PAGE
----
What do a tattoo parlor, a used furniture store, a swimming pool, a flower shop, a laundromat, a restaurant, a bike shop, and a paint store have in common? Since we are talking about Beverly, Massachusetts, we are talking about establishments that have hosted a poetry reading.
These poetry events have been sites for what Colleen Michaels has dubbed the Improbable Places Poetry Tour. Colleen, the creative mind behind this wonderful romp, began the program three years ago.
As the Director of the Writing Studio at Montserrat College of Art, she had three things she was concerned about – Montserrat students, Beverly, and poetry. She wanted to introduce everybody, to get students to know the town, to get the town to know Montserrat and poetry. “One day I was walking by a bike store, and I just walked in and asked them if they’d be interested in hosting a poetry reading. They agreed, and that was the start of the program, now sponsored by the Mass Cultural Council.”
Each of the venues has offered its own unique poetry prompt, which sends local poets and those who didn’t know they were interested in writing poetry into their brain store to pull out a poem on the specific topic. For example, the next stop on the Improbable Tour is Waters & Brown, a paint and decorating shop at 13 Elliott Street in Beverly, and the prompt is “Write a poem about a color.” The date for the reading is February 7, from 7 to 9 o’clock.
A contest you can enter
But before you arrive, you are encouraged to submit a poem on color to Colleen at email@example.com by February 4. The winner will be announced at the reading where any attendee is encouraged to read what they have written. The one stipulation to winning the prize for the evening is that you must be available to read your poem at the paint shop.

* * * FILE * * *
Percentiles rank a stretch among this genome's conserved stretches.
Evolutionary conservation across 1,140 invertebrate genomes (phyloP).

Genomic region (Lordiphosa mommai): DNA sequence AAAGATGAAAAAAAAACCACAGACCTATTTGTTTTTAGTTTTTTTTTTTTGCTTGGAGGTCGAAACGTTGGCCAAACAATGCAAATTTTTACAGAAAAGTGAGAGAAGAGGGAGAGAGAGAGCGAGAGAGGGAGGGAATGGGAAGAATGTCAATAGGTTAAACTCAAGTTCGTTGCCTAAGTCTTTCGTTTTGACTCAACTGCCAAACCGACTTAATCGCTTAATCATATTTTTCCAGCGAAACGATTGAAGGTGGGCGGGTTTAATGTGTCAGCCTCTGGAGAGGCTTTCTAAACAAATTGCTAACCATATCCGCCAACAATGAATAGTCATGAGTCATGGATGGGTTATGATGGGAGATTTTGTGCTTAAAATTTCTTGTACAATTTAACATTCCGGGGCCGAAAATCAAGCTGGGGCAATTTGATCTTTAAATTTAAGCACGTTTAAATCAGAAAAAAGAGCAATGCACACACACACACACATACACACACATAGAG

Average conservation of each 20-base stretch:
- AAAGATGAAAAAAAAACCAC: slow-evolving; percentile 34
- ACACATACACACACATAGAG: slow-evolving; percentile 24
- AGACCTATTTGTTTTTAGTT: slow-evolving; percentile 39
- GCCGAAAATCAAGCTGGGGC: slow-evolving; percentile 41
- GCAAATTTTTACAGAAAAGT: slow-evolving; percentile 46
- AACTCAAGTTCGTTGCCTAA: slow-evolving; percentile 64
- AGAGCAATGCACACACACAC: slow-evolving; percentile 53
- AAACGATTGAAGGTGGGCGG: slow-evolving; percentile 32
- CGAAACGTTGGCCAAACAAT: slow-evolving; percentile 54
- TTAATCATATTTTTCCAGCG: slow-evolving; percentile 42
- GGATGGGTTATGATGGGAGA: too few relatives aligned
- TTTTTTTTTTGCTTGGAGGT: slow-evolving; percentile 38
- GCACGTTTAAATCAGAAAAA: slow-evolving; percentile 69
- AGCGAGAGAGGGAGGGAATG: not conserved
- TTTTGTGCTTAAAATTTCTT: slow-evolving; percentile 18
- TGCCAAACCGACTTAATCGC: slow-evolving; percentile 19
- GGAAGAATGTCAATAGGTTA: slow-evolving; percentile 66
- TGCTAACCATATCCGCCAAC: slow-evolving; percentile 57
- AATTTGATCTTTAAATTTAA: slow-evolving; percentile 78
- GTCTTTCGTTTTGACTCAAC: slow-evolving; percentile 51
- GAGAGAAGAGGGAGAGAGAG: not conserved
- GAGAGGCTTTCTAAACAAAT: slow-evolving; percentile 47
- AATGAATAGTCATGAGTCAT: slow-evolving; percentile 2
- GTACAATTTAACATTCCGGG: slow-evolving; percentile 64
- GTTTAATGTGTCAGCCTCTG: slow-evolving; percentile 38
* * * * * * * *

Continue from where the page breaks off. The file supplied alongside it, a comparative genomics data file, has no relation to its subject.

Colleen sees the program as a kind of democracy of poetry. “First time readers are reading with veterans who have been reading and writing for decades. It’s a wonderful place to learn from each other.” Besides the first timers, there have been poets like Michael Ansara, Jill McDonough, January O’Neil, and J.D. Scrimgeour.
She describes overhearing a conversation between a student and an elderly woman known for such community involvement as knitting caps for preemies born at the Beverly Hospital. “Two people, widely separated by age, were engaged in the liveliest discussion about form in poetry. It was exciting.”
A program ripe for any town or city
Grass roots poetry. Democratic poetry. Poetry fun. The Improbable Tour is catching on in other places. The poet Susan Rich brought the idea back to Seattle, and the Naropa University in Boulder, Colorado, is beginning a program. The idea is ripe for expanding to other cities and towns in the Commonwealth. All it takes is someone with the will, energy, and daring to walk up to a business owner and ask if they’d like to participate.
The program in Beverly has been so popular that some of the initial sites on the tour are contacting Colleen about providing space once more. “But right now, I’m looking for venues that present another angle.” So far no organization has turned her down when she has asked.
The Beverly tour benefits from the unique talents of faculty and students at Montserrat. “The art department creates unique letterpress posters for each event, and they’ve provided videos we can post on our web site. We put the posters in local stores, and our audience has been growing.”
Check out these videos:
As the videos show, the meetings are relaxed and fun, and the program often draws around 100 people, with a wonderful mix of veteran poets and newbies. The popularity has even made it a concern of the town planning committee, which listed it on its agenda in a recent meeting.
Colleen Michaels is always busy. She will be in charge of poetry on the trollies at this year’s Massachusetts Poetry Festival in May. She will not only be recruiting poets, she will be reading her own work. Her poems and essays have appeared in journals and anthologies including The Paterson Literary Review, Blue Collar Review, The Mom Egg, Paper Nautilus, Stoneboat, Up the Staircase Quarterly, Constellations, and Here Come the Brides: Reflections on Love and Lesbian Marriage. Her poetry has been commissioned as an installation at Crane Beach in Ipswich, Massachusetts. She was a finalist for the Split This Rock Poetry Competition and the recipient of an honorable mention in the 2011 Allen Ginsberg Poetry Prize.